Why does airport expansion generate such a heated debate? Heathrow Airport has long been criticised for noise, pollution and over-flying much of south and west London, but now the crucial question of aviation’s contribution to dangerous climate breakdown is on the table. Since the UK has committed to the 2015 Paris Agreement and its ambitious 1.5°C temperature limit, how can a third runway be reconciled with emissions reduction obligations?
Although the campaigners ultimately lost at the Supreme Court, the Court of Appeal victory inspired and influenced other campaigners who were trying similar challenges against other national infrastructure projects on climate grounds. This chapter examines cases by Good Law Project into the Energy NPS, as well as cases against Drax power station, HS2 and road building plans. The chapter seeks to situate the Court of Appeal judgment, as the UK moved from a commitment to 80% reductions on CO2 emissions to Net Zero. It evaluates the business case for a third runway in the light of the coronavirus pandemic and a change in global travel patterns, and asks whether, in the new Net Zero world, Heathrow Airport will ever achieve its coveted development consent order.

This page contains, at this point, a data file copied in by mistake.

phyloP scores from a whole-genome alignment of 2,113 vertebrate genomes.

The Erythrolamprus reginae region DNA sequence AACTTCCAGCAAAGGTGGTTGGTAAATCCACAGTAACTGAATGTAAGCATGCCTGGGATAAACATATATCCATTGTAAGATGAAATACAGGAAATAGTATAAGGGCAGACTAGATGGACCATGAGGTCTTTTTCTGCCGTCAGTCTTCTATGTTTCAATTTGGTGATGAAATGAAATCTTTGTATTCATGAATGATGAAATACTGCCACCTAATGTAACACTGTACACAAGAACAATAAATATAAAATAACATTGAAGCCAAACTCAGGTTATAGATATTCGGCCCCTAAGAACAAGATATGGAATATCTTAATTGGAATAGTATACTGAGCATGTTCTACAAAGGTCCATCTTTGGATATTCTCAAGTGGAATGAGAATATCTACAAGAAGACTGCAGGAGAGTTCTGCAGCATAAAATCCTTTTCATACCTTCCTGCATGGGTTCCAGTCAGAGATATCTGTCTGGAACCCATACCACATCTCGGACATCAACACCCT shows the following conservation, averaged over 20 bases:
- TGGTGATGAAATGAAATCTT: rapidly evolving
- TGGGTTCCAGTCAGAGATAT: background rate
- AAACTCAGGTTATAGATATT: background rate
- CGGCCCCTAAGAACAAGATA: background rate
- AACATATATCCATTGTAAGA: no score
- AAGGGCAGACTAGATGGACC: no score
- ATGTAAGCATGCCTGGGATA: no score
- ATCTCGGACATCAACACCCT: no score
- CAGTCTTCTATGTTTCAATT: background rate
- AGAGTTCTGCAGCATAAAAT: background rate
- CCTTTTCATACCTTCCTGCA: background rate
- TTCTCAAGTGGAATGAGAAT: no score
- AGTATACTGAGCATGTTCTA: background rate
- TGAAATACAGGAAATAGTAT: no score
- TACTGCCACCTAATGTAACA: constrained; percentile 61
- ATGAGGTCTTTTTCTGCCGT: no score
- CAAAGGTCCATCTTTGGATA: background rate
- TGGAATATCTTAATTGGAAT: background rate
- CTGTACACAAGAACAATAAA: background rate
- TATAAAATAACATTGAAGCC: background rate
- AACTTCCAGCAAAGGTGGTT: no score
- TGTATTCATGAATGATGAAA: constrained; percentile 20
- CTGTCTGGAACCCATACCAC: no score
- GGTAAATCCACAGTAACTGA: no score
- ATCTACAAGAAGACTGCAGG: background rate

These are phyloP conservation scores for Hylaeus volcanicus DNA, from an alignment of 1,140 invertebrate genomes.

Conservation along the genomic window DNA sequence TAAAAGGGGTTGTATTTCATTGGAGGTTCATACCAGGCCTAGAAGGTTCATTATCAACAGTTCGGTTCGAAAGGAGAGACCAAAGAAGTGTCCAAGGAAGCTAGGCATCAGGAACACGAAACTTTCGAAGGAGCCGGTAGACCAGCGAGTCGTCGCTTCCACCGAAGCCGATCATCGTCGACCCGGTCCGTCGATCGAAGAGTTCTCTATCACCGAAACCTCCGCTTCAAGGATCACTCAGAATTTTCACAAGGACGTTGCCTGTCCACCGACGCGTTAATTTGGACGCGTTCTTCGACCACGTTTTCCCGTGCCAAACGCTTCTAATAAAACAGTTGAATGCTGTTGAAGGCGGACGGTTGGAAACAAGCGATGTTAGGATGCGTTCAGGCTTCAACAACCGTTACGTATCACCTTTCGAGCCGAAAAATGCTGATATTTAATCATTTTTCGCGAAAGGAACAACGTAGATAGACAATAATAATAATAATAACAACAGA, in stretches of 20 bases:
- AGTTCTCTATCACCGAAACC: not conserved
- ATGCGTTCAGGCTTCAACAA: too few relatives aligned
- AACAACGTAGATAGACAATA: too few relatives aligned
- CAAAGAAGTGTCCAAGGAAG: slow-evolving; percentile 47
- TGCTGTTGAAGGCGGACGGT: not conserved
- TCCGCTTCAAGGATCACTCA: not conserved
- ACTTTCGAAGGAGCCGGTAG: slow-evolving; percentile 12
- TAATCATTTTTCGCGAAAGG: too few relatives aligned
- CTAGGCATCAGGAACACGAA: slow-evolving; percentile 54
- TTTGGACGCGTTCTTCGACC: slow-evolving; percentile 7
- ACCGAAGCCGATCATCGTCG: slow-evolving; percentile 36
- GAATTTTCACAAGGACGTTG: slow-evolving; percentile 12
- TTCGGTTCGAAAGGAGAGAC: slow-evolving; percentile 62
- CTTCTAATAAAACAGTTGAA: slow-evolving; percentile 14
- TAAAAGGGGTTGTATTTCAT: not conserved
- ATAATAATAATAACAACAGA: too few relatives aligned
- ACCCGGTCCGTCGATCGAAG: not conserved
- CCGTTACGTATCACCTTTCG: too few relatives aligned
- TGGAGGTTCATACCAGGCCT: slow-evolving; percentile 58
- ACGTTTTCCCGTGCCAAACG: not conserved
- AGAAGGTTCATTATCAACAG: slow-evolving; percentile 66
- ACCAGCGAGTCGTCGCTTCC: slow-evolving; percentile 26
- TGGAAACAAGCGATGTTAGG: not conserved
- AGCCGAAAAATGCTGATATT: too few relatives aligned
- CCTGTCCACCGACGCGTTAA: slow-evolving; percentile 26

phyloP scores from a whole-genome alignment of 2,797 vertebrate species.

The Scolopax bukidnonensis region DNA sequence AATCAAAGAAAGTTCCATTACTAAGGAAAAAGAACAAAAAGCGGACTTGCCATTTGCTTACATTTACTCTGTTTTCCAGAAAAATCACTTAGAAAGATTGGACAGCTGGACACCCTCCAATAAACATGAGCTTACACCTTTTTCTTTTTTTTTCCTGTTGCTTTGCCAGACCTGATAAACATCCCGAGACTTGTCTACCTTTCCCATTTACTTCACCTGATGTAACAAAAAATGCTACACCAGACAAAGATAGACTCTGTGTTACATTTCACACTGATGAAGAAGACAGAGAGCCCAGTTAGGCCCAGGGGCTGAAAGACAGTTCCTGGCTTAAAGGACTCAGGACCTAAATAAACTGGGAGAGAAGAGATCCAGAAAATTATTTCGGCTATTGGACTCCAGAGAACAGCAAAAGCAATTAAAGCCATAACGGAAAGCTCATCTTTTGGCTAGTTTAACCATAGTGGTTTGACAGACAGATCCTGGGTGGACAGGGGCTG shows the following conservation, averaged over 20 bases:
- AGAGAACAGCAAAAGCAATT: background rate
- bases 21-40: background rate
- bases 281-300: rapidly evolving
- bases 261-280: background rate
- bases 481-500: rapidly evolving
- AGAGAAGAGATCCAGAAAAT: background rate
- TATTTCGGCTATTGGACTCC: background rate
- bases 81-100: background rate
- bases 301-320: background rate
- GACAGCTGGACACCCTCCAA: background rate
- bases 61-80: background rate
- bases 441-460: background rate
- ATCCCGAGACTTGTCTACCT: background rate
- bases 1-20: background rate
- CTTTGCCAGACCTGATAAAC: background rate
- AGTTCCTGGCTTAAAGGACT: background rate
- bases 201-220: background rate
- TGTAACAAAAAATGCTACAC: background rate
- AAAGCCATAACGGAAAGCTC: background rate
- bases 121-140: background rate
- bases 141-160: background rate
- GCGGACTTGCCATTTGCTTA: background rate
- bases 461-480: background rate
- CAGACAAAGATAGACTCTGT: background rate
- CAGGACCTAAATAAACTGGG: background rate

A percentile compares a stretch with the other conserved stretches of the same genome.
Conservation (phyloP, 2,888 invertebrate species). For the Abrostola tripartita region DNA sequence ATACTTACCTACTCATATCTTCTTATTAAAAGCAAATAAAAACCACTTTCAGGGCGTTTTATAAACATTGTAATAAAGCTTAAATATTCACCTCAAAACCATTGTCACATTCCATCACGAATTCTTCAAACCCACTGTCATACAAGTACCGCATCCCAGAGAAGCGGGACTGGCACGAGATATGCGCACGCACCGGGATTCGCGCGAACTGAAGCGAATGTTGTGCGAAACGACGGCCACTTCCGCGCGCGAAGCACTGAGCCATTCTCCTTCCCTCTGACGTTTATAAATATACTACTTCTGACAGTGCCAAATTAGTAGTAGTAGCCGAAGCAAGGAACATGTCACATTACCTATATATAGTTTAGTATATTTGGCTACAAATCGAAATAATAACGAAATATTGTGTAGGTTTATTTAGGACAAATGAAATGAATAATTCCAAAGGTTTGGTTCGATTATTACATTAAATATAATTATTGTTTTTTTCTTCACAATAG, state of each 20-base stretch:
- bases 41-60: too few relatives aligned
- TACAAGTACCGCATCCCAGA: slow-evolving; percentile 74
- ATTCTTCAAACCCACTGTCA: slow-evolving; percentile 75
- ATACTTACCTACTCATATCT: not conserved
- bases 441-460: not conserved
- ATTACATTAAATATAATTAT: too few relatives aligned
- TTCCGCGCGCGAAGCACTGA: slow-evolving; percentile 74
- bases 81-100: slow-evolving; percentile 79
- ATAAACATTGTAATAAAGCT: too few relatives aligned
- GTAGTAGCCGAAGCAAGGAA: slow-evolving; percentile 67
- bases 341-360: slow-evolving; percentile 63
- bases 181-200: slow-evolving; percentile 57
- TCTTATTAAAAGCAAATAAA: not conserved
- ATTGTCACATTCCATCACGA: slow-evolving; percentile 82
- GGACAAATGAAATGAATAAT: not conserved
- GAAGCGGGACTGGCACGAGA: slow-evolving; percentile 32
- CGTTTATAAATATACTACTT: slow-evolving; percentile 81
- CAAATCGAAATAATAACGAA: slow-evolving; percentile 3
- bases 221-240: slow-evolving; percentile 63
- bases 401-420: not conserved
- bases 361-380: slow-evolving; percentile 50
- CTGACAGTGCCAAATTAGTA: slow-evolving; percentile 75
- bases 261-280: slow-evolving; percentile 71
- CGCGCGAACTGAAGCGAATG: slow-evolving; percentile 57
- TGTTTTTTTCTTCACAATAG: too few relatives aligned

When Parliament passed the ANPS, Friends of the Earth and Plan B Earth teamed up with other campaigners to launch a judicial review into the decision. They argued that the new runway would jeopardise the UK’s ability to achieve its greenhouse gas emission-reduction targets, and that the Paris Agreement had not been considered by the Secretary of State when designating the ANPS. This chapter traces the story of the legal challenge, unpacking the arguments. It shows how the case occurred at a time of change in the UK public’s understanding of climate change, as Extinction Rebellion and Fridays for Future attracted thousands of people demonstrating for radical action. The judgment in the High Court came on the day Parliament declared a climate emergency and shortly before the UK committed to reaching Net Zero by 2050. The chapter documents the dramatic win in the Court of Appeal in 2020, just before COVID-19 devastated the international aviation industry, and explains and analyses why the Supreme Court overturned that judgment. It introduces the work of the UK’s Climate Change Committee on possible pathways for decarbonising aviation, and analyses whether the expansion plans can ever be compatible with reaching Net Zero emissions by 2050.